For the last hundred years Marxism has been destroying human life, liberty and happiness on a vast scale. Far from ushering in paradise on earth as the Marxists proclaimed they would do, they used power wherever they acquired it to create earthly hells.

By reasonable reckoning, 23 Communist regimes had killed (at least) 149,469,610 people by 2006. R. J. Rummel, who was professor of Political Science at the University of Hawaii, is the authority most cited for the statistics of deaths caused by Communist governments by means of executions, deliberate mass starvation, and forced labor. For mass slaughter of this sort, he invented the word “democide“.

In one of his papers titled How Many Did Communist Regimes Murder?, Professor Rummel wrote

How can we understand all this killing by communists? It is the marriage of an absolutist ideology with absolute power. Communists believed that they knew the truth, absolutely. They believed that they knew through Marxism what would bring about the greatest human welfare and happiness. And they believed that power, the dictatorship of the proletariat, must be used to tear down the old feudal or capitalist order and rebuild society and culture to realize this utopia. Nothing must stand in the way of its achievement. Government – the Communist Party – was thus above any law. All institutions, cultural norms, traditions, and sentiments were expendable. And the people were as though lumber and bricks, to be used in building the new world.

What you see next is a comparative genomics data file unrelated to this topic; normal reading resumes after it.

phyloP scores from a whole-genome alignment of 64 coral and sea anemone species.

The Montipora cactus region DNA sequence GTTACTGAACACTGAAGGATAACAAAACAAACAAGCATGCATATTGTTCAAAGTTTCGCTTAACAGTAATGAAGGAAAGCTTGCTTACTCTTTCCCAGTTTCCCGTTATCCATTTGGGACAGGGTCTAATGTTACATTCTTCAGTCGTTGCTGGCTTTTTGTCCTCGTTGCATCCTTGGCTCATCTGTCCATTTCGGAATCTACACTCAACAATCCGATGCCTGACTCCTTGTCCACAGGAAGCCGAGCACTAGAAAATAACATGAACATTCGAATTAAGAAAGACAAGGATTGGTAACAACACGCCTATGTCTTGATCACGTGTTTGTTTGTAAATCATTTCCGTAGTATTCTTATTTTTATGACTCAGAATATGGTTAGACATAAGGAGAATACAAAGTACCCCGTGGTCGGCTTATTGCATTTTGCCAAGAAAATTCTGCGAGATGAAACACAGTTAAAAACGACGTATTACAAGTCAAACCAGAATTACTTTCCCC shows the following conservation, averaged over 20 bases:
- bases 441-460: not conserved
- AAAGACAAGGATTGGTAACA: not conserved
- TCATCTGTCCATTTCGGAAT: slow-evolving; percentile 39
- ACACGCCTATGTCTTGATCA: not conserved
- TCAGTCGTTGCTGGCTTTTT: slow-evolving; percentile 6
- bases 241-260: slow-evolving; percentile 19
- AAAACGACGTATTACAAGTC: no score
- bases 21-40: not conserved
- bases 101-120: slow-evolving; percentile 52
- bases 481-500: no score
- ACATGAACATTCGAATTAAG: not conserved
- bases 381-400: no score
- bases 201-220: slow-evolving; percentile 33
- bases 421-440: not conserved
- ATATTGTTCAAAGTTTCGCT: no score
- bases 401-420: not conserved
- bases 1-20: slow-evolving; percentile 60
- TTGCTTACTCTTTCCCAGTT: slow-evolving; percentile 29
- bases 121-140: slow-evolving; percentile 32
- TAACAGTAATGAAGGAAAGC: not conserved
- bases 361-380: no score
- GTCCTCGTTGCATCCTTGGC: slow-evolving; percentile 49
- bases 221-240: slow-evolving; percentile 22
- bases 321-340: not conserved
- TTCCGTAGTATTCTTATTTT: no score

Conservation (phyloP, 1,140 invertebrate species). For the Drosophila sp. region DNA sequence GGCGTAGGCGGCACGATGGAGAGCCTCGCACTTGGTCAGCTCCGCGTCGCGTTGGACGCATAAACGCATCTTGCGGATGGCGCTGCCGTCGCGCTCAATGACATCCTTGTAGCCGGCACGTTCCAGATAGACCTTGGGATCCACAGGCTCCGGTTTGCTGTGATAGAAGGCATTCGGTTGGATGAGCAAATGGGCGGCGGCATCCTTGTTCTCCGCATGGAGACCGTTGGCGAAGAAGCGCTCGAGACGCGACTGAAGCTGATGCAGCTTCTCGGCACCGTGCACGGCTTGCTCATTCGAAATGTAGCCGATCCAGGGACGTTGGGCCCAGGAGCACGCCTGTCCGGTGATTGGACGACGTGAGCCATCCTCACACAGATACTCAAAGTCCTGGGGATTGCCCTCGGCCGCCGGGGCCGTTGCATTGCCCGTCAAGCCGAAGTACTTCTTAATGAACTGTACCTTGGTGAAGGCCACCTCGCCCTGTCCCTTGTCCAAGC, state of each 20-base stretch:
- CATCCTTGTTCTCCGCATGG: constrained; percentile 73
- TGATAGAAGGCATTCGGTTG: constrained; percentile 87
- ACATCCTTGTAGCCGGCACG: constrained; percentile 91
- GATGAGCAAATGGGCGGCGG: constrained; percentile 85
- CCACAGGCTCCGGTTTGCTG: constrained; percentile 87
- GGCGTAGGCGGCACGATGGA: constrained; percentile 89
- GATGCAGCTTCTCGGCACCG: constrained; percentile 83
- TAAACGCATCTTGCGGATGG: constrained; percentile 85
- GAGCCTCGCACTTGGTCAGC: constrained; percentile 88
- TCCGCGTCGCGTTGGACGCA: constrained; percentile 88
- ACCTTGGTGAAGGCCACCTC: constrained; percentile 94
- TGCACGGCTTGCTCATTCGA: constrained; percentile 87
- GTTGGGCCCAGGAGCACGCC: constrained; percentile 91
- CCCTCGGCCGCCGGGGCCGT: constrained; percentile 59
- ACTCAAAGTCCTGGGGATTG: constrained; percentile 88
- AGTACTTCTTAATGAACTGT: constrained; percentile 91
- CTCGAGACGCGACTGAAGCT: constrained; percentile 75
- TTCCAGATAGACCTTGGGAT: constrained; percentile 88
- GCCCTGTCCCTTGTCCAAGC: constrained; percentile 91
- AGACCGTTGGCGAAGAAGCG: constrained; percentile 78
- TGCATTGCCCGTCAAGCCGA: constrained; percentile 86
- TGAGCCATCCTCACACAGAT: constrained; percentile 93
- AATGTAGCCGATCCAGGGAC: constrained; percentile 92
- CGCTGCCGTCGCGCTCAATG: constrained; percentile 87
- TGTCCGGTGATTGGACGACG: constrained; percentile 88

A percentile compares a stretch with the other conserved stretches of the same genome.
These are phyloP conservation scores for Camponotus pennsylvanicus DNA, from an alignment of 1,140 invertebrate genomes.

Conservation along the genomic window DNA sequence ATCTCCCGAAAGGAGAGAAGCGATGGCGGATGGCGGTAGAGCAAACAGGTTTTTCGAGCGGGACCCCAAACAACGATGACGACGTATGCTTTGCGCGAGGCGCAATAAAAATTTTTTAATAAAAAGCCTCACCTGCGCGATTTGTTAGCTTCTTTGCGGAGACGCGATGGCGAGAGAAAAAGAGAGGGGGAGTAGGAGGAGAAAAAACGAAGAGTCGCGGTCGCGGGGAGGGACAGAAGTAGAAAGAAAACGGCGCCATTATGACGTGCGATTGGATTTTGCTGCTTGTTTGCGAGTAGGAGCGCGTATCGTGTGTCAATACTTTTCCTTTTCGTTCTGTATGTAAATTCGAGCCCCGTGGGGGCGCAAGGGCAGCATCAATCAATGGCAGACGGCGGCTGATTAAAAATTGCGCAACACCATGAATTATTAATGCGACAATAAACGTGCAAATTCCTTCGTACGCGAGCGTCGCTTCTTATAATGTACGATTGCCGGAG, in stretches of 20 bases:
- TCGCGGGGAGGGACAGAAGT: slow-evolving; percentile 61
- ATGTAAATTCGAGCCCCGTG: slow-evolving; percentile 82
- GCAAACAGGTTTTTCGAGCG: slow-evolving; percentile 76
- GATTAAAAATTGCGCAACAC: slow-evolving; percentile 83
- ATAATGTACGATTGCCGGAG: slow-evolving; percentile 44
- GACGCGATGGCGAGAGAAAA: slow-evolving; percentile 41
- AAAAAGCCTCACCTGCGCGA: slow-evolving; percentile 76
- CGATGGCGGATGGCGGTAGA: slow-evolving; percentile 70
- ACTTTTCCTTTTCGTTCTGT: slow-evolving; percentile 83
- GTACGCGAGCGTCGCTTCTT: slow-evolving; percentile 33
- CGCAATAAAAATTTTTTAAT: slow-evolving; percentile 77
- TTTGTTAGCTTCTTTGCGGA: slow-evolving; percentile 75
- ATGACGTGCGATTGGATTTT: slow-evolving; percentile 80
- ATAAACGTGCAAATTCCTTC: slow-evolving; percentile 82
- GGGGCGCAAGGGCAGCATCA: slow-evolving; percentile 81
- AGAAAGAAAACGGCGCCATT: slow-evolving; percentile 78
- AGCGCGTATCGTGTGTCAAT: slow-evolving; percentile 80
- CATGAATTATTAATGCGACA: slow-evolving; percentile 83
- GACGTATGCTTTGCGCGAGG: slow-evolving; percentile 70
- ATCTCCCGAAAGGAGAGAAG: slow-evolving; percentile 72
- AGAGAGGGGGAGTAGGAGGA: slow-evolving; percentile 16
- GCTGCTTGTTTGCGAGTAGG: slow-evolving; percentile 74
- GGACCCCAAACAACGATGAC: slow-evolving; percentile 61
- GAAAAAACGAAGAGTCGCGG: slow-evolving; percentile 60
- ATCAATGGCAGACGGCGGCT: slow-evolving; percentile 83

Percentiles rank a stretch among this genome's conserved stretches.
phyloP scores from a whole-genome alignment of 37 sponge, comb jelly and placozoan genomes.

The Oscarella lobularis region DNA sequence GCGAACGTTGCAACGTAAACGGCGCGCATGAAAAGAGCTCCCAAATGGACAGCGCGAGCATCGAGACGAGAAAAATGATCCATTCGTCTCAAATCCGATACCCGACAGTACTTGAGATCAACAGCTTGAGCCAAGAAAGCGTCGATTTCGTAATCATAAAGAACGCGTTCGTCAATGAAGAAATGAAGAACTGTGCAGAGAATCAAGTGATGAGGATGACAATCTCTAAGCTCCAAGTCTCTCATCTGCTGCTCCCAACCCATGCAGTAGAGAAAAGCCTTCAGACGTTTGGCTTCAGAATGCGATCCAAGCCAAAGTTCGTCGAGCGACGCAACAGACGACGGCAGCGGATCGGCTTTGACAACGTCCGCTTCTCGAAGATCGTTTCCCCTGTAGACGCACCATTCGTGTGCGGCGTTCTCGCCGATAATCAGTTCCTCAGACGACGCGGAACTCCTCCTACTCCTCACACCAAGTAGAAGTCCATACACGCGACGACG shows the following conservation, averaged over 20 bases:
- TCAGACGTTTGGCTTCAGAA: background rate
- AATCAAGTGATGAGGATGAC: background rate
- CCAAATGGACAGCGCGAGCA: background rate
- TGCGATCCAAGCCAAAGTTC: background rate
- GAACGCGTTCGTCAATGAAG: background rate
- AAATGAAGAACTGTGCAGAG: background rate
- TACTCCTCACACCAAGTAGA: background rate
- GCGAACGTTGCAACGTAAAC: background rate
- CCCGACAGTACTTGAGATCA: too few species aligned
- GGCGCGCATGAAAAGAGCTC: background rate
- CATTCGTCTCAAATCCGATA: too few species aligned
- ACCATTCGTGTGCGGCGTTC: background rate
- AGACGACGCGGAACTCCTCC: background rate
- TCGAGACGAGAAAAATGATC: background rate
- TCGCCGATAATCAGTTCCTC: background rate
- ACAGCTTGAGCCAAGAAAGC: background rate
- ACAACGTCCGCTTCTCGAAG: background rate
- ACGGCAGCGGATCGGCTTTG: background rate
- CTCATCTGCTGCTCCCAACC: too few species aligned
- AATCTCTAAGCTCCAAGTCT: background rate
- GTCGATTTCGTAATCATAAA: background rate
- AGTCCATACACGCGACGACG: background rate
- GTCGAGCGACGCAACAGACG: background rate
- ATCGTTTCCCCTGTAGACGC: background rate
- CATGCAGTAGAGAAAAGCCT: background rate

To many communists, the cause of a communist utopia was such as to justify all the deaths. The irony of this is that communism in practice, even after decades of total control, did not improve the lot of the average person, but usually made their living conditions worse than before the revolution. It is not by chance that the greatest famines have occurred within the Soviet Union (about 5,000,000 dead during 1921-23 and 7,000,000 from 1932-3) and communist China (about 27,000,000 dead from 1959-61). In total almost 55,000,000 people died in various communist famines and associated diseases, a little over 10,000,000 of them from democidal famine. This is as though the total population of Turkey, Iran, or Thailand had been completely wiped out. And that something like 35,000,000 people fled communist countries as refugees, as though the countries of Argentina or Columbia had been totally emptied of all their people, was an unparalleled vote against the utopian pretensions of Marxism-Leninism. …